TN 23 (02-23)

GN 00602.010 Current Maintenance and the Personal Needs Allowance for Institutionalized Beneficiaries


20 CFR 404.2035 - 404.2045, 416.635 - 416.645

A. Policy and Definitions: Current maintenance and personal needs allowance for institutionalized beneficiaries

Representative payees (payees) of institutionalized beneficiaries must stay informed of the beneficiary's current needs. Payees should never sacrifice the beneficiary's current needs to pay other expenses, to conserve or invest funds, or to save funds for future purposes.

1. Definitions

The following terms are used in this subchapter:

  1. a. 

    Beneficiary—this term is used generically in this subchapter to refer to both Title II beneficiaries and Title XVI recipients. Title II and Title XVI (or Supplemental Security Income [SSI]) are specified when an instruction applies to only one type of benefit.

  2. b. 

    Current Maintenance—customary institutional charges, expenditures for items that will aid in the beneficiary's recovery or release from the institution, and items that will improve the beneficiary's condition while in the institution. This definition is used in this subchapter to refer to institutionalized beneficiaries only.

  3. c. 

    Personal Needs Allowance (PNA)—money that is set aside each month for the individual needs of institutionalized beneficiaries. While this concept originated as a term used for residents of Medicaid facilities, the Social Security Administration (SSA) has extended the term to include any resident of any type of institution, regardless of Medicaid status. The PNA may not be used for customary institutional charges.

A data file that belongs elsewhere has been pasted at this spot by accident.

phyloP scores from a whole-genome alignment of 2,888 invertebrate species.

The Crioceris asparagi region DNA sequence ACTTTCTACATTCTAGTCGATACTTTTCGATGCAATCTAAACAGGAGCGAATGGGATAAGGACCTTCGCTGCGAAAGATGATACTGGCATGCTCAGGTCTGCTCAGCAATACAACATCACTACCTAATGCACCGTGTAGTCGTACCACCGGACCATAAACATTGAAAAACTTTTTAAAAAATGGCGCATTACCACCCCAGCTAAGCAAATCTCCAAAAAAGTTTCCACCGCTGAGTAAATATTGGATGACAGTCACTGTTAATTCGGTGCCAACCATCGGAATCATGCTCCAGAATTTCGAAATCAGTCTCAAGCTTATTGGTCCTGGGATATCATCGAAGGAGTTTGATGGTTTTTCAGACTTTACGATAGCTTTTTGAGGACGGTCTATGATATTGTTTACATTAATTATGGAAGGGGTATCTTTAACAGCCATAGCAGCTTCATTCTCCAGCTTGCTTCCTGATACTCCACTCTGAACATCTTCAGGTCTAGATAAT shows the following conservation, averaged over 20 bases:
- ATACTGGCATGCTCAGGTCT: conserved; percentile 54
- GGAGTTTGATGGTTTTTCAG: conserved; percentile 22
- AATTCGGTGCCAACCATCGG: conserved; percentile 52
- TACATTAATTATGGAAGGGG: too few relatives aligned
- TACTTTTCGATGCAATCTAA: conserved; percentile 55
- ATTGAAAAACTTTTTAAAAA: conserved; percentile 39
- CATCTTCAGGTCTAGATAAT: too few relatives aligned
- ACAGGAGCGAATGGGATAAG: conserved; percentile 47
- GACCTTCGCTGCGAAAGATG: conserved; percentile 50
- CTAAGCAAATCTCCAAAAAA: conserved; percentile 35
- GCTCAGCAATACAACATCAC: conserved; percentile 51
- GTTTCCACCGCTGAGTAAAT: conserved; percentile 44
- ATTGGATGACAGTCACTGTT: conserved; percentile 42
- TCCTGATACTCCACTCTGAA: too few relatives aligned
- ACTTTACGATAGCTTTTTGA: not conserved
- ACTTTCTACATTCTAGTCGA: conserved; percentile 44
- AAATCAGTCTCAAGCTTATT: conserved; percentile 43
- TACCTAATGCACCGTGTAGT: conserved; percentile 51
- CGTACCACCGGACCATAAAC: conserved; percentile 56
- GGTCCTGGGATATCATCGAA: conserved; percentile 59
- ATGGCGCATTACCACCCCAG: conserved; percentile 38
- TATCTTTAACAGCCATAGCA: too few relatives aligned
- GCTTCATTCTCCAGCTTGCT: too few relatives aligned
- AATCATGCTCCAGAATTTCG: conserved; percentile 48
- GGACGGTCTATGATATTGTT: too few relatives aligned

4. d. 

    Personal Needs Expenditures—items purchased for the beneficiary using the PNA.

2. Policy

The reduced rate payable for Title XVI beneficiaries residing in a Medicaid institution must be used only as the beneficiary's PNA. SSA has extended the policy of using this Title XVI reduced rate amount only for personal needs to beneficiaries residing in any type of facility, e.g., hospitals, nursing homes, group homes, etc. Payees should set aside a minimum of $30 per month to spend on personal needs expenditures. If a payee does not manage funds in the best interests of the beneficiary, SSA must consider suitability.